Also, isn’t this going to be super awkward when the real Thor gets back? I don’t think Hallmark makes “Sorry I stole your DNA to create a murderous clone to sic on our mutual friends” cards. That’s assuming Tony, Reed, and Hank still have enough of a soul left between them to realize what they did was wrong, and I doubt that.
At the bunker, some of the rebels are also wondering if they’ve picked the wrong side.
As Stature and a couple others go to the dark side, we see a man in a ski mask spying on them from a fire escape. Ooh, spooky.
We cut to Goliath’s funeral, which Tony has oh-so-generously paid for. Hey, it costs a lot of dough to bury a guy who’s ten stories tall and too dead to shrink back down. And guess who has the gall to show her face at the funeral?
Oh man, this is rich. One second she’s blaming Tony for the death of her son even though he had nothing to do with anything, and the next she absolves him of all responsibility for the death of a guy he actually was responsible for. I’m trying to give her the benefit of the doubt here, since her initial statements came during a time of great stress for her, but she seems to genuinely believe everything she said at the memorial. Which kind of makes me wonder why she let her kid play with an Iron Man action figure (which she now gives to Tony, to “remind you why you’re doing this”) if that’s the way she felt about him.
Incidentally, if I was Goliath’s family, I would take great pleasure in spitting in Mrs. Sharpe’s face and throwing her off the property right about now. How DARE you show up to MY loved one’s funeral for the express purpose of talking smack about him! (Actually, I have the same issue with Tony; how does he keep getting into memorial services he shouldn’t be welcome at?) I really do sympathize with the fact that Miriam lost her son, but she is not the only person grieving here, and her feelings are not more important than everyone else’s.
Back with the Fantastic Four, Sue has come to her senses and leaves Reed so that she and Johnny can join the rebels. She even goes so far as to call his plans “fascistic” in her goodbye note. And what is Reed’s reaction to learning that his wife and brother-in-law are joining the creators of the “social dangers” he so desperately wants to eradicate? We’ll get to that later. You’ll love it, I promise.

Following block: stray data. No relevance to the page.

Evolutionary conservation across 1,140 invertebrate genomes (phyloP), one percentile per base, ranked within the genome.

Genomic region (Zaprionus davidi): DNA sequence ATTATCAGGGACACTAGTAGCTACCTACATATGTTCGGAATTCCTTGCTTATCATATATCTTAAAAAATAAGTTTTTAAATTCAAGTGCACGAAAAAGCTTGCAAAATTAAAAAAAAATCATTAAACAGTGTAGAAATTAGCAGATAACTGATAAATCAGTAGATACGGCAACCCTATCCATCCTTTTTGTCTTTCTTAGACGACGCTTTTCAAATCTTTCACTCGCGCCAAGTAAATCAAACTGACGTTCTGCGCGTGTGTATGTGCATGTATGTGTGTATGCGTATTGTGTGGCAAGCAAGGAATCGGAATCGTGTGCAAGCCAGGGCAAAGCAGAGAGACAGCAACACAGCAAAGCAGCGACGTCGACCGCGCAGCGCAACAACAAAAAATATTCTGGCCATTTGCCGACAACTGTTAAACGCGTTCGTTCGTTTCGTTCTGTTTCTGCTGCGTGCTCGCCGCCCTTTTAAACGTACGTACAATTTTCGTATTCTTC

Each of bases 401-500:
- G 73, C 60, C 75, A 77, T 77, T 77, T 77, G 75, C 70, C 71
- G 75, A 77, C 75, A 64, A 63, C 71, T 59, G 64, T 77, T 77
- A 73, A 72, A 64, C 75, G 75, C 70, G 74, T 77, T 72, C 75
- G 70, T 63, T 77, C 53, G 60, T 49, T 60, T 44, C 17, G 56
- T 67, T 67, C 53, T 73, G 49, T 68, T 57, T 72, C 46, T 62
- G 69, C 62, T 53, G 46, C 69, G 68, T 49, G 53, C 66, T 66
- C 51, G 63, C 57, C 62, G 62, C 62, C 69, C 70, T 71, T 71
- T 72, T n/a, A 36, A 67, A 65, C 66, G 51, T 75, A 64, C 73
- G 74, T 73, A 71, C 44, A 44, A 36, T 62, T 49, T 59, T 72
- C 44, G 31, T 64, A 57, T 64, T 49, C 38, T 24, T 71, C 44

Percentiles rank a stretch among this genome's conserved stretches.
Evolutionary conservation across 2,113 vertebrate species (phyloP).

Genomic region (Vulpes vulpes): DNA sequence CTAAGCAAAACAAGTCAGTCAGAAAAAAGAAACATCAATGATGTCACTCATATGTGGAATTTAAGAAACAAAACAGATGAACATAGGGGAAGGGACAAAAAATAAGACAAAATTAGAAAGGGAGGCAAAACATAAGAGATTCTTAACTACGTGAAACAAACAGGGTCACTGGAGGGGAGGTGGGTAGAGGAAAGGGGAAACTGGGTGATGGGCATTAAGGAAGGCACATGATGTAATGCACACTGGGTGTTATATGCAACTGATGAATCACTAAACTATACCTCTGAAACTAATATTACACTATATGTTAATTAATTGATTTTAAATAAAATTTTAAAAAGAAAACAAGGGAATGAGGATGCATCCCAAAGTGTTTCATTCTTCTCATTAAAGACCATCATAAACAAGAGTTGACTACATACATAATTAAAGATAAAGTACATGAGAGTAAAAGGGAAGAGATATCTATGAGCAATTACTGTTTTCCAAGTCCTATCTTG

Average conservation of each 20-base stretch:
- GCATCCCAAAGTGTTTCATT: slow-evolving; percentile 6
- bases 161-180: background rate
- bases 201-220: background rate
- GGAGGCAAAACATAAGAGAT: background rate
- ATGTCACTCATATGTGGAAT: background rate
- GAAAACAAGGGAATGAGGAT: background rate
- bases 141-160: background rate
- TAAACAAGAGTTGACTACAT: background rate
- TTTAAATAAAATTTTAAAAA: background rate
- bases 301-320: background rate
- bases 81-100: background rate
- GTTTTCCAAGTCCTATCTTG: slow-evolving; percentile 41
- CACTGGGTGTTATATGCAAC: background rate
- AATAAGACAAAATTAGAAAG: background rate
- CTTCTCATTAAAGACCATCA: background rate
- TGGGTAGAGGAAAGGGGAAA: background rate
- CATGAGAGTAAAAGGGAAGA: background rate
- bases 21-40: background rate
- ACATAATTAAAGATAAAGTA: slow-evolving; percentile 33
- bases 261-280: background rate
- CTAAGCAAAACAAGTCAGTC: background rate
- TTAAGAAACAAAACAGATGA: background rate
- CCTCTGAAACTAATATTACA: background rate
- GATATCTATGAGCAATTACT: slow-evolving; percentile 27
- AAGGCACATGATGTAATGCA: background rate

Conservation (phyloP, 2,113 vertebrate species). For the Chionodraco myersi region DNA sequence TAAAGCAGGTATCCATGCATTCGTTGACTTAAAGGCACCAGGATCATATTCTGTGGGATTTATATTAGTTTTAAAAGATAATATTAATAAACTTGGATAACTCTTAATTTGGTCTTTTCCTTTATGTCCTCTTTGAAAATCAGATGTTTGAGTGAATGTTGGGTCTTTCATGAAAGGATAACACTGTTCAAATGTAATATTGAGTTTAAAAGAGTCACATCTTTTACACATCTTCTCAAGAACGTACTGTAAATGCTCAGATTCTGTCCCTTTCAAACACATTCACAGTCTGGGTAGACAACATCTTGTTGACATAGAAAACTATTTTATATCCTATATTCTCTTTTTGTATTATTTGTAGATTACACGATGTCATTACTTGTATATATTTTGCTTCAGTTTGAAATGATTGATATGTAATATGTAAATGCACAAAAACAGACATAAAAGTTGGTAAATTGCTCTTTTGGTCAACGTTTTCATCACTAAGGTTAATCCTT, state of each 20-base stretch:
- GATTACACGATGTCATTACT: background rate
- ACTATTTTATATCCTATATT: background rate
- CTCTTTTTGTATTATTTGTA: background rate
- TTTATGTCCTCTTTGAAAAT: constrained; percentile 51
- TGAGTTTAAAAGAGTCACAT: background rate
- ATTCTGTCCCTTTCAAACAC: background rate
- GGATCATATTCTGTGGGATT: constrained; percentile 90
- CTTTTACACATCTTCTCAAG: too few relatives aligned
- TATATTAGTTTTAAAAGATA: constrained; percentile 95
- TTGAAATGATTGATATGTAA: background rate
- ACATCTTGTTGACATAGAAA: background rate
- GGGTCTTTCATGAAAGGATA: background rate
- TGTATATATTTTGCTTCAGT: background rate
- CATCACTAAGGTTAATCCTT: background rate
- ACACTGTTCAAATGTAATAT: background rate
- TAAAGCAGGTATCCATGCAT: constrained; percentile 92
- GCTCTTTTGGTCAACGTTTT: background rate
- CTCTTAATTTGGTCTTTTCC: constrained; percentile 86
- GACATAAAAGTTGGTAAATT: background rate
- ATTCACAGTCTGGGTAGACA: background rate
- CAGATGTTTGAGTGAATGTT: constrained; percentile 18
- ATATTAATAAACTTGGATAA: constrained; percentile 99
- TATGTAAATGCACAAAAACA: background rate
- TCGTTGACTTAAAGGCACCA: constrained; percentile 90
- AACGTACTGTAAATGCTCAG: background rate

On a side note, judging by the stuff Sue writes about how Reed is always obsessed with his “all-important work” to the point of ignoring their two children, to say nothing of the fact that Reed was apparently clueless about how unhappy Sue had become, I have to wonder why she stays married to Stretchy McDipstick in the first place. He doesn’t have a single redeeming quality that I’ve ever seen.
Speaking of stupidity (wait, when did we stop?), Yellowjacket is worried because more people are defecting from the pro-reg team to the rebels than vice versa. What does he propose to resolve this?
No, I don’t care that all the villains have shock collars to prevent them from going rogue, EVERYTHING ABOUT THIS PLAN IS ILLOGICAL AND INSANE. I know Hank had a nervous breakdown at one point. Are we sure he’s not having a relapse?
Well, we’ve passed the halfway point now. Just three more issues to slog through before we can forget this whole thing ever happened. Well, sort of. Civil War has yet to be retconned out, so in order to actually ignore it, you have to be very careful about which post-Civil War comics you read because the stink of it continues to permeate more recent storylines (Original Sin, anyone?). Dangit, Marvel, what did I ever do to you?!
Next Time: “Miranda Rights”? Who’s that, a model?
Images from Civil War #3 and Civil War #4